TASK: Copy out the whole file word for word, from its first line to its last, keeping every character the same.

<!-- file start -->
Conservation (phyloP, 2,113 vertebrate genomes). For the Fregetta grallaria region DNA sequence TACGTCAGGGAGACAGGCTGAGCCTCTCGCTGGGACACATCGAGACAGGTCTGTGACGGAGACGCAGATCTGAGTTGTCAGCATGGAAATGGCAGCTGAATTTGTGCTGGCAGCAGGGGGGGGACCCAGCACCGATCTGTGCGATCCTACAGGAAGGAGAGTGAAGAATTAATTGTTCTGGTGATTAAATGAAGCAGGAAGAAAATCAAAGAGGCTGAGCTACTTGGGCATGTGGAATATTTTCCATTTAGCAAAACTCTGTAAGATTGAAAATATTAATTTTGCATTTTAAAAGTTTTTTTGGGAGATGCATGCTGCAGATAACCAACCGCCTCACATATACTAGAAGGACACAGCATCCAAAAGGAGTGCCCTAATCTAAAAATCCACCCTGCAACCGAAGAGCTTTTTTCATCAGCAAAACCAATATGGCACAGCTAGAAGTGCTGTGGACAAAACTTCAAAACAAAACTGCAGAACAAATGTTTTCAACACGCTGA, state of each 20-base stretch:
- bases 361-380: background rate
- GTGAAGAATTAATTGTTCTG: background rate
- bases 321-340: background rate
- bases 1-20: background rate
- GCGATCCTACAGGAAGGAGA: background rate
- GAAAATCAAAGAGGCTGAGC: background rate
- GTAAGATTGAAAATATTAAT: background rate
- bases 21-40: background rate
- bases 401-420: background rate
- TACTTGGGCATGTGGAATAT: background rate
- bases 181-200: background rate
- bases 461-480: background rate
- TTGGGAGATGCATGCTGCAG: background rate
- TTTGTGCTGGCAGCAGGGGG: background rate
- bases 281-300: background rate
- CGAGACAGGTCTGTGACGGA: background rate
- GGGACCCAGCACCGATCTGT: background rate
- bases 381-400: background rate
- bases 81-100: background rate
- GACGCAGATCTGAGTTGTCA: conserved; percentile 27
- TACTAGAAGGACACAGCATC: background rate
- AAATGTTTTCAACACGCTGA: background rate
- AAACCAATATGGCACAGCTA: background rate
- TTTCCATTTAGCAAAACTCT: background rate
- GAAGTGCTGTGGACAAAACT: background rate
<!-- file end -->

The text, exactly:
Conservation (phyloP, 2,113 vertebrate genomes). For the Fregetta grallaria region DNA sequence TACGTCAGGGAGACAGGCTGAGCCTCTCGCTGGGACACATCGAGACAGGTCTGTGACGGAGACGCAGATCTGAGTTGTCAGCATGGAAATGGCAGCTGAATTTGTGCTGGCAGCAGGGGGGGGACCCAGCACCGATCTGTGCGATCCTACAGGAAGGAGAGTGAAGAATTAATTGTTCTGGTGATTAAATGAAGCAGGAAGAAAATCAAAGAGGCTGAGCTACTTGGGCATGTGGAATATTTTCCATTTAGCAAAACTCTGTAAGATTGAAAATATTAATTTTGCATTTTAAAAGTTTTTTTGGGAGATGCATGCTGCAGATAACCAACCGCCTCACATATACTAGAAGGACACAGCATCCAAAAGGAGTGCCCTAATCTAAAAATCCACCCTGCAACCGAAGAGCTTTTTTCATCAGCAAAACCAATATGGCACAGCTAGAAGTGCTGTGGACAAAACTTCAAAACAAAACTGCAGAACAAATGTTTTCAACACGCTGA, state of each 20-base stretch:
- bases 361-380: background rate
- GTGAAGAATTAATTGTTCTG: background rate
- bases 321-340: background rate
- bases 1-20: background rate
- GCGATCCTACAGGAAGGAGA: background rate
- GAAAATCAAAGAGGCTGAGC: background rate
- GTAAGATTGAAAATATTAAT: background rate
- bases 21-40: background rate
- bases 401-420: background rate
- TACTTGGGCATGTGGAATAT: background rate
- bases 181-200: background rate
- bases 461-480: background rate
- TTGGGAGATGCATGCTGCAG: background rate
- TTTGTGCTGGCAGCAGGGGG: background rate
- bases 281-300: background rate
- CGAGACAGGTCTGTGACGGA: background rate
- GGGACCCAGCACCGATCTGT: background rate
- bases 381-400: background rate
- bases 81-100: background rate
- GACGCAGATCTGAGTTGTCA: conserved; percentile 27
- TACTAGAAGGACACAGCATC: background rate
- AAATGTTTTCAACACGCTGA: background rate
- AAACCAATATGGCACAGCTA: background rate
- TTTCCATTTAGCAAAACTCT: background rate
- GAAGTGCTGTGGACAAAACT: background rate